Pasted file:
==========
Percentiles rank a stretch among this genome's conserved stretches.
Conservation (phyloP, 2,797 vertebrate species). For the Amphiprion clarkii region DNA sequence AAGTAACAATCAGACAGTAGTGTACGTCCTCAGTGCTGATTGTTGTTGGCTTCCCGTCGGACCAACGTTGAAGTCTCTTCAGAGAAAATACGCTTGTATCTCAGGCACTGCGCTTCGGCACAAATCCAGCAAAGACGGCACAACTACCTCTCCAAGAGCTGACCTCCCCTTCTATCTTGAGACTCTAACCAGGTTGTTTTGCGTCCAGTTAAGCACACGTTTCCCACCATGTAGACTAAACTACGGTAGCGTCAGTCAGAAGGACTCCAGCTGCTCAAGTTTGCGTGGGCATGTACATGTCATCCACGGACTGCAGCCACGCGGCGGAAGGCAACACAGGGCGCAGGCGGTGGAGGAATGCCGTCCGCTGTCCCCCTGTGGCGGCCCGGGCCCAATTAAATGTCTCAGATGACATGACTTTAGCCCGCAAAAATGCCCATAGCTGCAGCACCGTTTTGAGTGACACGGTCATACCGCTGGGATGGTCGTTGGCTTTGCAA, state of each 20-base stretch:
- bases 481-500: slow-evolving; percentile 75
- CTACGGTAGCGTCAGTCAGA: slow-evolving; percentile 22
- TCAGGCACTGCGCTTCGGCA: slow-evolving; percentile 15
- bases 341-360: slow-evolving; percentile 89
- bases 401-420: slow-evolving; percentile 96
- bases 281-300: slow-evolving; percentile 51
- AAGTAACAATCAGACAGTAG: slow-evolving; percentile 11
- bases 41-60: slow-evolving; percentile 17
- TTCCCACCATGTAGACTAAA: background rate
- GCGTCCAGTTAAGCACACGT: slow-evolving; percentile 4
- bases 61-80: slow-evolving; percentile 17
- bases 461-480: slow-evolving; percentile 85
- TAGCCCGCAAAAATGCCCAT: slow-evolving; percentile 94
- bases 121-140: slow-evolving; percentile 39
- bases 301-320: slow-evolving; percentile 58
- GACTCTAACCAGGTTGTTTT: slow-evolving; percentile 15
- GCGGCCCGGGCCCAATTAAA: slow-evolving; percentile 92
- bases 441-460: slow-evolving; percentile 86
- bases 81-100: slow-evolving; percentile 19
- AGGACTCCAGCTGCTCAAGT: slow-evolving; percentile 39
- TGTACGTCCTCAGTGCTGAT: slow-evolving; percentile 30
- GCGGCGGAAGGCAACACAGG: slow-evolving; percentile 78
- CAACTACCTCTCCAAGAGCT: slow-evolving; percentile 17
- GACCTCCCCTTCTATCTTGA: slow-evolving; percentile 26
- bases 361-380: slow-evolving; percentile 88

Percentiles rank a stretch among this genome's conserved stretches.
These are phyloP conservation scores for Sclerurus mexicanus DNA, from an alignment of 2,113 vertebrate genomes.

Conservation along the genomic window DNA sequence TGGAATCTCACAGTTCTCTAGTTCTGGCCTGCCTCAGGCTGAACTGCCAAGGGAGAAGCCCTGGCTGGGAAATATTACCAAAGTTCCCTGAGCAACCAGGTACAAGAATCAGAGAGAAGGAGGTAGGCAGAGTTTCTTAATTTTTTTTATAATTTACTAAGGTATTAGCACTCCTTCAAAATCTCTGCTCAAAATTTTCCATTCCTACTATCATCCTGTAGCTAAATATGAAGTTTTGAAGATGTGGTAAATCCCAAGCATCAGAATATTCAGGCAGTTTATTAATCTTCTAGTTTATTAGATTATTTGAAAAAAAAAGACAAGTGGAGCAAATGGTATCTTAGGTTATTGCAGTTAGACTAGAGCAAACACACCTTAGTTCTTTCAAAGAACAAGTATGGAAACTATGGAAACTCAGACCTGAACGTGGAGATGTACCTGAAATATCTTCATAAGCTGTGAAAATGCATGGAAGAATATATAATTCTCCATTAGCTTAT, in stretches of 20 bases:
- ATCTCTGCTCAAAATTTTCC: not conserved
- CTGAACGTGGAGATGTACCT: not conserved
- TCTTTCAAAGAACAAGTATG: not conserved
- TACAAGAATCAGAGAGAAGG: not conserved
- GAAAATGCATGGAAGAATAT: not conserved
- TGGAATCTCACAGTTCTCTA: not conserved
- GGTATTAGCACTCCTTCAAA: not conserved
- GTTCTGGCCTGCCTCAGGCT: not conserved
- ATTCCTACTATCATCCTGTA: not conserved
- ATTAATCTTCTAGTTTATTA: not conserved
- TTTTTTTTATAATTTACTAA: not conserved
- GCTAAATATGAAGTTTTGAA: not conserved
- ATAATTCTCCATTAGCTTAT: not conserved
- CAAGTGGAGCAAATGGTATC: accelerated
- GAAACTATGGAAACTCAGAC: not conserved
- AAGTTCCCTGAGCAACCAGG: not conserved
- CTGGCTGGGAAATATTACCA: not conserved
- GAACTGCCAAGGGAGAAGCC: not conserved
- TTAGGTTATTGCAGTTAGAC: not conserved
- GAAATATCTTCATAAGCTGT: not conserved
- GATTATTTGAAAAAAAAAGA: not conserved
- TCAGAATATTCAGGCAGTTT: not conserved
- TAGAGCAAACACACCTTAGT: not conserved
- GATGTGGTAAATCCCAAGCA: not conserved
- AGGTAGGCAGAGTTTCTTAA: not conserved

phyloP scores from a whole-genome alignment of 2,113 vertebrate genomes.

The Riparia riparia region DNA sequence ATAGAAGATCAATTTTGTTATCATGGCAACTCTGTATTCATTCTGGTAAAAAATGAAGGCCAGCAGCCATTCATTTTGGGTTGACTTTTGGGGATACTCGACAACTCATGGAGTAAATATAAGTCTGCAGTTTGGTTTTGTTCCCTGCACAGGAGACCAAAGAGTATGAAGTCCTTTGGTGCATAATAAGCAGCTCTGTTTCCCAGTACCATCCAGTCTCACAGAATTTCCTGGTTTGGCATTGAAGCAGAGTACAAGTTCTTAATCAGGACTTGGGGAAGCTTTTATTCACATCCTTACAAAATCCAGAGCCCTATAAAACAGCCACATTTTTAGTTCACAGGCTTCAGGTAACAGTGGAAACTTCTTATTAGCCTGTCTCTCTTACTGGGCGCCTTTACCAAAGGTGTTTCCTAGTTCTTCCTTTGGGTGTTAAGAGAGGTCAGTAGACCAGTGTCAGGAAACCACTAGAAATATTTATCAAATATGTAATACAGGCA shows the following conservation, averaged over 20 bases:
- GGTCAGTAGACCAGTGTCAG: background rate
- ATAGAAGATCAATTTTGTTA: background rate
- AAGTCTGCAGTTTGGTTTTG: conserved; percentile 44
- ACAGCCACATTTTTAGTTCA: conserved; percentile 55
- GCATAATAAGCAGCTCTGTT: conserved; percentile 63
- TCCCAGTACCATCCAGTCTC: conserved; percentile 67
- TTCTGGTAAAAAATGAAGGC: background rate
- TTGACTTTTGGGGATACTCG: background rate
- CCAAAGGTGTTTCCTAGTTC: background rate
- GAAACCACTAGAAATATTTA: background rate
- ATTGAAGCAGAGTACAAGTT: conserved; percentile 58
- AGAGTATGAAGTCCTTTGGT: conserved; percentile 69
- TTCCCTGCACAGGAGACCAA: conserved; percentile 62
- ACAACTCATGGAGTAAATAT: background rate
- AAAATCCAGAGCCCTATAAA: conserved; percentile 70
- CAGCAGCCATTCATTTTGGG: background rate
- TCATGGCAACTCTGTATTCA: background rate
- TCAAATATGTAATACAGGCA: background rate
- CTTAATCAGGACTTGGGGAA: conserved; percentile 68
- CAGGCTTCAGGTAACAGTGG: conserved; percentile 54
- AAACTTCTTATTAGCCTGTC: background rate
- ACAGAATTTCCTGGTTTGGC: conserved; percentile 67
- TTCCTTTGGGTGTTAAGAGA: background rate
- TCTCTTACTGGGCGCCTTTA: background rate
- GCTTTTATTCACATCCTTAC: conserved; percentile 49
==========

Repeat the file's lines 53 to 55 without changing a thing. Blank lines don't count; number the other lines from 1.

- TAGAGCAAACACACCTTAGT: not conserved
- GATGTGGTAAATCCCAAGCA: not conserved
- AGGTAGGCAGAGTTTCTTAA: not conserved